Cricket, football, or any other sport would have served the purpose, it was the underlying principle. The British played without segregation, aristocracy, gentry, traders, workers and all. This interplay across classes allowed integration in society. Pride and Prejudice begins with news of the arrival of a wealthy bachelor, Charles Bingley, at Netherfield Hall in Hertfordshire. But actually, the story begins much earlier. Twenty-five years ago, Mr. Bennet had been a young gentleman with an estate that provided him a comfortable pounds a year. He had been fairly successful and left his daughter with pounds.
Her brother was employed in trade in London. Bennet had however set her sights higher. She was silly and foolish, but also very beautiful and vivacious. She wished to rise in society. Work and the trading class were not for her. Neighborhood dances and parties brought her and Mr. Bennet, the landlord of Longbourn estate, together. The charm of her youth and beauty, combined with the indiscretion of his own youth, led to their marriage. The first seed of social evolution that harmoniously wedded the landed upper class and the rising middle class was sown.
Bennet is now the mistress of Longbourn, and of the most prominent family in the neighborhood. Her sister, brother and their families are welcome at Longbourn, and her own daughters visit them in Meryton and London regularly. The girls have among their friends daughters of tradesmen and wives of soldiers. They are particularly close to the family of a neighboring knight. This union of one man and one woman symbolizes the larger union of two classes. It results at a macro level, in a gradual merging of various diverse sections of people and social groups.
Having become the mistress of Longbourn and found a foothold in the upper class, she sets about the task of having her daughters elevated further. Colonization and expanding trade were beginning to change the economic climate of the country. People were no longer dependent on the farmland for sustenance. Colonies supplied raw materials and served as vast new markets; railroad and shipping industries were developing; factories were coming up; and towns and cities were developing and expanding.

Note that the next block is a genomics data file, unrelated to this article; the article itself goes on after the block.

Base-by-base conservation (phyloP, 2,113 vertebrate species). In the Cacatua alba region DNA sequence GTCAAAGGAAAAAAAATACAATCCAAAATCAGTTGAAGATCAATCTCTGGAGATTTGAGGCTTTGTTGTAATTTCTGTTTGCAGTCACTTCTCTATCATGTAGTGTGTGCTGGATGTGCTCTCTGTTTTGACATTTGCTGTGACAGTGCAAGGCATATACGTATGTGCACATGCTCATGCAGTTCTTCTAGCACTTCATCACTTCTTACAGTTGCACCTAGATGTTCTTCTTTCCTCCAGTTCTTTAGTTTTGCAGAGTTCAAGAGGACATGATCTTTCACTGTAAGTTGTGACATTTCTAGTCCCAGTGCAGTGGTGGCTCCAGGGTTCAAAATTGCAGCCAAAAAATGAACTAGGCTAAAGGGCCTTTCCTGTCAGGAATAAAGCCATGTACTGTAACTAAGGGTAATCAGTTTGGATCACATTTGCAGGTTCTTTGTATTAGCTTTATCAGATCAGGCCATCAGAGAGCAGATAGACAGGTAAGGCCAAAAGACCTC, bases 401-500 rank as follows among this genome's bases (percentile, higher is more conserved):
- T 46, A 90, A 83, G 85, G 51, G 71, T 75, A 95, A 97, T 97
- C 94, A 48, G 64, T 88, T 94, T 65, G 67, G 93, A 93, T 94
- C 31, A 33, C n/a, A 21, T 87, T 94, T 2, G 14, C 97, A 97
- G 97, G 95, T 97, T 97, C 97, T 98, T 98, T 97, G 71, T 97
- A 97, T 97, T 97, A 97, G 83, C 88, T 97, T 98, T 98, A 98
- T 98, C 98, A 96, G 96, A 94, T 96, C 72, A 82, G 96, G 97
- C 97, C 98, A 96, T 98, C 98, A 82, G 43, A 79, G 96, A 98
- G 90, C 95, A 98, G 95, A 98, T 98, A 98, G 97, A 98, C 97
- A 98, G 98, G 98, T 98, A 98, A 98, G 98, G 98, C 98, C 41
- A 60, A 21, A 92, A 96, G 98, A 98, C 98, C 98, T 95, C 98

Anyone with enterprise and diligence could improve his fortune. A new middle class was formed, that constantly sought to imitate and eventually join the wealthy classes. The social climate sanctioned this aspiration. He has given up trade since the wealthy did not work or need to earn a living. He spends all his time hunting, riding and in such leisure activities. He keeps a house in London and an estate in the country. His friends are from circles that are more suited to his new life style. His closest friend, Fitzwilliam Darcy, belongs to an old, landed family. Bingley looks up to Darcy, is almost subservient to him, and brings him along to his new country home near the Bennet family.
Just like the marriage between Mrs. Bennet, the friendship between Bingley and Darcy is another facet of the social evolution that Austen captures in her story. Britain provided the opportunity for people to work their way up from the lower classes in one generation. The next generation found acceptance, sometimes readily, sometimes reluctantly, in the social circles above. Darcy follows Bingley readily enough to his new estate, Netherfield Hall. However, he is more reluctant to accompany Bingley to the dances and dinners in the country. However, Darcy refuses to mix with the people of Hertfordshire.
They are not exclusive enough for his taste. He is affronted when they speak to him. He finds their manners and values vulgar. He is eager to maintain his distance and distinction socially, if not physically. He comes to the first ball and is haughty and aloof. He does not find any girl good enough to dance with. To do so would be a punishment, he says, within earshot of the second Bennet girl, Elizabeth. Finally, it is this same girl to whom he proposes marriage, not once but twice.
His friend Bingley becomes engaged to the eldest Bennet girl, Jane, and the story concludes with the double weddings of the two friends with the two sisters.multi-account-trader.com/cache/79-zithromax-und-hydroxychloroquin.php
PRIDE AND PREJUDICE